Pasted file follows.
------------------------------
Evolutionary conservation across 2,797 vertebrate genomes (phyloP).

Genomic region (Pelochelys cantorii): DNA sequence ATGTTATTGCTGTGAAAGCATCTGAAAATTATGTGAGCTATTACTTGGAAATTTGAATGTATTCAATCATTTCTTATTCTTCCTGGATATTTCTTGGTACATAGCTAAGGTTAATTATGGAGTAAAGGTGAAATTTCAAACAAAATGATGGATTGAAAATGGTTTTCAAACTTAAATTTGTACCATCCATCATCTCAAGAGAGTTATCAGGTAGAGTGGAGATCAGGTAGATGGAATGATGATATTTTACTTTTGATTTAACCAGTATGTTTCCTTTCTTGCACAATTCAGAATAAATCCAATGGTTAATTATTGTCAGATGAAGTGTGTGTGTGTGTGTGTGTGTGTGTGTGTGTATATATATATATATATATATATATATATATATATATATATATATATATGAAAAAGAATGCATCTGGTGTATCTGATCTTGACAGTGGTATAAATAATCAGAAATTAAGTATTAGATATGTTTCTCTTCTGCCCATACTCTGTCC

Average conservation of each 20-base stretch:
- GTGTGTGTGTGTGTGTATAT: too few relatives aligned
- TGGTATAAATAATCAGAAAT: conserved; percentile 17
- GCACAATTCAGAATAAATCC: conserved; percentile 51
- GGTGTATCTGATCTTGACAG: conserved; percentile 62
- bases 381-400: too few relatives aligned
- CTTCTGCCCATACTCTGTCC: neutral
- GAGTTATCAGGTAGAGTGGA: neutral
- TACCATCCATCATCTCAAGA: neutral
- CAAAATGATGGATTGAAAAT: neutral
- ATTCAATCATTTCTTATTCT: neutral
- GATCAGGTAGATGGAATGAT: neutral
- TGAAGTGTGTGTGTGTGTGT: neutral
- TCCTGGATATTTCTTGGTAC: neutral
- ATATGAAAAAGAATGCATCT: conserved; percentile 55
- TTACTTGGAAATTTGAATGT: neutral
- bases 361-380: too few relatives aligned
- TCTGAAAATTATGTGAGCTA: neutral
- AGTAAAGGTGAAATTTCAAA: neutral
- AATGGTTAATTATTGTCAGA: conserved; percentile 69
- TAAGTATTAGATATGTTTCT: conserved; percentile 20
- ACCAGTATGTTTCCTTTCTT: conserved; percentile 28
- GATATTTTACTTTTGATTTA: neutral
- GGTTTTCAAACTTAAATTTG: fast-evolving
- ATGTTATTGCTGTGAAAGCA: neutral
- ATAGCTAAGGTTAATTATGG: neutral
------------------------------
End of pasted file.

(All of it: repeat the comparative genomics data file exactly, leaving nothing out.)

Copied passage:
Evolutionary conservation across 2,797 vertebrate genomes (phyloP).

Genomic region (Pelochelys cantorii): DNA sequence ATGTTATTGCTGTGAAAGCATCTGAAAATTATGTGAGCTATTACTTGGAAATTTGAATGTATTCAATCATTTCTTATTCTTCCTGGATATTTCTTGGTACATAGCTAAGGTTAATTATGGAGTAAAGGTGAAATTTCAAACAAAATGATGGATTGAAAATGGTTTTCAAACTTAAATTTGTACCATCCATCATCTCAAGAGAGTTATCAGGTAGAGTGGAGATCAGGTAGATGGAATGATGATATTTTACTTTTGATTTAACCAGTATGTTTCCTTTCTTGCACAATTCAGAATAAATCCAATGGTTAATTATTGTCAGATGAAGTGTGTGTGTGTGTGTGTGTGTGTGTGTGTGTATATATATATATATATATATATATATATATATATATATATATATATATGAAAAAGAATGCATCTGGTGTATCTGATCTTGACAGTGGTATAAATAATCAGAAATTAAGTATTAGATATGTTTCTCTTCTGCCCATACTCTGTCC

Average conservation of each 20-base stretch:
- GTGTGTGTGTGTGTGTATAT: too few relatives aligned
- TGGTATAAATAATCAGAAAT: conserved; percentile 17
- GCACAATTCAGAATAAATCC: conserved; percentile 51
- GGTGTATCTGATCTTGACAG: conserved; percentile 62
- bases 381-400: too few relatives aligned
- CTTCTGCCCATACTCTGTCC: neutral
- GAGTTATCAGGTAGAGTGGA: neutral
- TACCATCCATCATCTCAAGA: neutral
- CAAAATGATGGATTGAAAAT: neutral
- ATTCAATCATTTCTTATTCT: neutral
- GATCAGGTAGATGGAATGAT: neutral
- TGAAGTGTGTGTGTGTGTGT: neutral
- TCCTGGATATTTCTTGGTAC: neutral
- ATATGAAAAAGAATGCATCT: conserved; percentile 55
- TTACTTGGAAATTTGAATGT: neutral
- bases 361-380: too few relatives aligned
- TCTGAAAATTATGTGAGCTA: neutral
- AGTAAAGGTGAAATTTCAAA: neutral
- AATGGTTAATTATTGTCAGA: conserved; percentile 69
- TAAGTATTAGATATGTTTCT: conserved; percentile 20
- ACCAGTATGTTTCCTTTCTT: conserved; percentile 28
- GATATTTTACTTTTGATTTA: neutral
- GGTTTTCAAACTTAAATTTG: fast-evolving
- ATGTTATTGCTGTGAAAGCA: neutral
- ATAGCTAAGGTTAATTATGG: neutral